Mina Token Standard Smart Contract Implementation Discussion

Simple Summary

I am trying to implement simple tokens on top of Mina, which would provide basic functionality to transfer tokens. This could in the future be transformed into a standard interface that allows any tokens on Mina to be re-used by other applications: from wallets to other Snapps.

Motivation

From my understanding, Mina used to have a documentation explaining the protocol layer support for tokens. Yet the previous documentation regarding the token section (https://docs.minaprotocol.com/en/architecture/tokens) seems to be not visible now.

This forum could be used as a starting point for developers to discuss about implementations of different token standards on top of Mina. Furthermore the forum could be used as a place to discuss future directions of the protocol from application developers’ point of view.

StandardToken Abstract Design Proposal (Transfer)

Offchain State

  • ledger

    • a ledger with name of the token and map<publicKey, balance>
    {
        "name": "TestToken",
        "14933d7feba1bb10426b11a2a8a2690ebb3b597a2228a6de04c6f87897f1946": 300,
        "293a488389f4df0f79d0991342dc1a4ec356dc207c043a967ac0f3e8e8390e60" : 100,
        "26a06a4a6f64c1e4a75e8b0a450af8417891e663ebbba4a33f62ff4d8c5e1830" : 200,
        commitment: () => Field,    // Poseidon.hash([..])
        ...
    }
    

Onchain State

  • commitment: Field
    • commitment hash for current ledger state
  • contentID: Field
    • serialized data of the content address for the current ledger.
    • In an example of a IPFS, it would be the byte array data of the CID, which could be deserialized to get the label used to point to the data stored in the IPFS.
class TokenContract extends SmartContract {
    ledger: Ledger;
    @state(Field) commitment: State<Field>;
    @state(Field) serializedContentID: State<Field>;
    ...
}

Use Case Description

User A transfers X tokens to user B

  • Breif Description: user A tries to transfer token to user B
  • Basic flow of events
    1. User A connects wallet to the deployed contract
    2. The contract tells user A the CID for the current ledger with the commitment hash
    3. User A checks the IPFS for the current ledger and verifies against the commitment hash for ledger integrity
    4. User A get balance value from ledger and subtracts X from User A and adds X to User B.
    5. User A generates a Signature against the updated ledger’s commitment hash
    6. User A calls the transfer method and requests the contract to update to the new ledger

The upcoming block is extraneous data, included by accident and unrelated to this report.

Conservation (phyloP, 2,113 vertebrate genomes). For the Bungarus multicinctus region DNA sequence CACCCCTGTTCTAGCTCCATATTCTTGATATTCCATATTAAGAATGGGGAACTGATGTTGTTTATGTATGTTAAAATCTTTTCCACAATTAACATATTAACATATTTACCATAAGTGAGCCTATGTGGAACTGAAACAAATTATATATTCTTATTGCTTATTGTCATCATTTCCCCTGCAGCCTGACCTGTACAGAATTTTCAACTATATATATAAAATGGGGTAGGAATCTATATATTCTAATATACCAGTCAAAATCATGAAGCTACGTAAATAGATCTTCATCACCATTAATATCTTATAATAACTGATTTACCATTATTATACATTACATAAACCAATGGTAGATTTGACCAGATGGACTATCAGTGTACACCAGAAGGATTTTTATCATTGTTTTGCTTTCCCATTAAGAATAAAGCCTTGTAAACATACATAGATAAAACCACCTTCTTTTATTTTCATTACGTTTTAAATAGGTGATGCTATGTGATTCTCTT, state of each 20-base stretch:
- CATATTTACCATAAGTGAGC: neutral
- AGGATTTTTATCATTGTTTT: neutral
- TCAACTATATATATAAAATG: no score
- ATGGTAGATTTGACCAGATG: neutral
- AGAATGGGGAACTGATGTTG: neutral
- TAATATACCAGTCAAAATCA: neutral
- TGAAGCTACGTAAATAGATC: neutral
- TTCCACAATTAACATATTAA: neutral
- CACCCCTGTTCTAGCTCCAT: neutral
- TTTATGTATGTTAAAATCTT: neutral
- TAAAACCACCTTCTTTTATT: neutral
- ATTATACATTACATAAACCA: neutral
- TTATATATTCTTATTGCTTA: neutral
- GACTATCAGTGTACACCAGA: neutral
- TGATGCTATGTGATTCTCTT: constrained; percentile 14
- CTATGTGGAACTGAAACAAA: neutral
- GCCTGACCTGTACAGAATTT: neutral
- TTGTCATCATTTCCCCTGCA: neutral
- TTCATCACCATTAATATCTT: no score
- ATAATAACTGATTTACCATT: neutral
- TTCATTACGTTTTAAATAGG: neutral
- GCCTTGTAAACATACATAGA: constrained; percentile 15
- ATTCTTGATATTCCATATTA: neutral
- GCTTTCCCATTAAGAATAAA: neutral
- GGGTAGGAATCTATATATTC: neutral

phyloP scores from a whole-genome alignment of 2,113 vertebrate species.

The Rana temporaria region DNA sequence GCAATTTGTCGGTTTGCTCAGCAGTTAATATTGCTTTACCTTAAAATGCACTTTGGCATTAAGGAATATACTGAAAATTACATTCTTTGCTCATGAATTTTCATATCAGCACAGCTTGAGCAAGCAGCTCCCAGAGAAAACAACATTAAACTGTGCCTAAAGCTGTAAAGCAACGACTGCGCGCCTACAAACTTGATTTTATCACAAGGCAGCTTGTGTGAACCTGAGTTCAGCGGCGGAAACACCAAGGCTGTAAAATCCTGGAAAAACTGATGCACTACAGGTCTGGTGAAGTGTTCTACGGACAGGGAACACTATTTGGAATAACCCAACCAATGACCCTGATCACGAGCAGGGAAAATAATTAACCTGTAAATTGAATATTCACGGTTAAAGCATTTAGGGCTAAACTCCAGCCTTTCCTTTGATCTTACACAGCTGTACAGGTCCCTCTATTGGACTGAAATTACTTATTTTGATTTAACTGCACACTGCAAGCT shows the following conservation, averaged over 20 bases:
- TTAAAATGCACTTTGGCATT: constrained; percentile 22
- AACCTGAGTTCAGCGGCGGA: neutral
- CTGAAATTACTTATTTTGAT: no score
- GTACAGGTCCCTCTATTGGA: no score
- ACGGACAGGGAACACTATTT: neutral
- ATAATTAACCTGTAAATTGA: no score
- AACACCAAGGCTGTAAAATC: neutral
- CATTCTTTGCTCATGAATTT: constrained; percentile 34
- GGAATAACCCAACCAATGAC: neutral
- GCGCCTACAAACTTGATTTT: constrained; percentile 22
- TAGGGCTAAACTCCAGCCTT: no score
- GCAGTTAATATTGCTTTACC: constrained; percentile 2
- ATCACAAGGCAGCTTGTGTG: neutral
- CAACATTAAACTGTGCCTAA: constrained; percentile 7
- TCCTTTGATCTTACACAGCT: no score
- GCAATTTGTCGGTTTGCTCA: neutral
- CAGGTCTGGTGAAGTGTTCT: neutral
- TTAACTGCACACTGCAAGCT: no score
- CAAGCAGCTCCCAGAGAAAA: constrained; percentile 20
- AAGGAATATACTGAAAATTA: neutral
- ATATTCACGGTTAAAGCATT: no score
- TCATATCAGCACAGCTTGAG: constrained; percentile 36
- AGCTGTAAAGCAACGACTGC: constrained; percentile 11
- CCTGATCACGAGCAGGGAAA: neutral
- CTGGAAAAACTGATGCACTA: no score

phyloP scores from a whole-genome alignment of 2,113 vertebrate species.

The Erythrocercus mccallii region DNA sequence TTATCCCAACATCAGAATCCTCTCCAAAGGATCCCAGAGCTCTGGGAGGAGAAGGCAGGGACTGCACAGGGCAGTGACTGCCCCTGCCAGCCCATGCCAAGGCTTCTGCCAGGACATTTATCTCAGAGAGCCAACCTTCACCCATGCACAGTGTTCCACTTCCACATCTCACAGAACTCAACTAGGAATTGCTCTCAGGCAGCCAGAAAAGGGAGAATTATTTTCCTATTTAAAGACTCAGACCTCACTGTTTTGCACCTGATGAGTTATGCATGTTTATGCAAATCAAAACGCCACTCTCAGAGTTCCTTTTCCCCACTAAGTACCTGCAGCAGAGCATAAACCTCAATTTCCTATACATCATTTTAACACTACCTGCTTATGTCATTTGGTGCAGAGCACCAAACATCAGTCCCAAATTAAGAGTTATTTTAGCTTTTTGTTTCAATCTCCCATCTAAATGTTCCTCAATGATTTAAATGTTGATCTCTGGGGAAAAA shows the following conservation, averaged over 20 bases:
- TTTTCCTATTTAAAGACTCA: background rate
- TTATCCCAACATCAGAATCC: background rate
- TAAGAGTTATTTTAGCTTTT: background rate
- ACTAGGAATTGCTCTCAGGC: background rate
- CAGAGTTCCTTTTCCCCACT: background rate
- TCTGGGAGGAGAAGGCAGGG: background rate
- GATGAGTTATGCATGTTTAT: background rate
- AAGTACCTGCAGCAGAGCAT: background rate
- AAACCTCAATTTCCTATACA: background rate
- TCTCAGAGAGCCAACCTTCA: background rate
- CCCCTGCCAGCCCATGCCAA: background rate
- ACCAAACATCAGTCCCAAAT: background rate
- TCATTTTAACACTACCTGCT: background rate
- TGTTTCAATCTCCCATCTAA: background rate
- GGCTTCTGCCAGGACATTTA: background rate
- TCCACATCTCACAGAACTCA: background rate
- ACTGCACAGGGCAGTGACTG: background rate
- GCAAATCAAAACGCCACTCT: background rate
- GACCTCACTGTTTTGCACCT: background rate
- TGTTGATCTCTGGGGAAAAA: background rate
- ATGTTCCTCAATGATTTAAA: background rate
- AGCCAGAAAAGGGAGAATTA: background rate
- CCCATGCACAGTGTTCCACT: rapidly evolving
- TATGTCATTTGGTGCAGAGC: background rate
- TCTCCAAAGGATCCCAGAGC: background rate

7. After the smart contract verifies, it adds the new the ledger to IPFS and updates the commitment hash and the CID.

Methods

transfer

  • Parameters
    • sender: PublicKey
    • recipient: PublicKey
    • amount: UInt64
    • currentLedger: Ledger,
    • newLedger: Ledger,
    • signature: SignatureWithSiger
  • Feature
    • Update the commitment hash and the CID for the ledger to a new state ledger’s commitment.
    • Assuming the following
      • User A called the method to subtract User A’s balance
        • current signature is verified against the commitment of the newLedger
        • sender signed message
      • sender has a balance of at least ‘amount’
      • use currentLedger to replay the ‘transaction’ and check if it equals the newLedger

Implementation

There should be various ways to implement this feature. Various implementations should be written by various teams that have different trade-offs. This forum should be updated to keep track of example implmentations for future references.

4 Likes

Hey there, thanks for the very detailed and thought out idea!

As you mentioned correctly, Mina (at least used to) support token on protocol level, so I am very curious to see if that still is the case (which I believe), and how to deal with working with token.

The only issue I personally see with your proposed way of handling a token standard on Mina is the off-chain ledger. Now, that is by no ways your fault but rather one disadvantage (if you want to consider off-chain data a disadvantage) of Mina. The entire balance relies on the off-chain ledge, rather than an on-chain stored state. While my concern might be too nit picky, I believe that in the case of that that ledger (wherever it might be stored) will be deleted for whatever reason, is a huge single point of failure for token. All token holders will rely on that ledger being as secure as the entire blockchain itself - otherwise their entire funds are at risk - potentially at risk at any given time.

My concerns are by no means meant to discourage your detailed thoughts, but rather a way to start a discussions about “token security”!

Thanks for the post, again! Very appreciated

2 Likes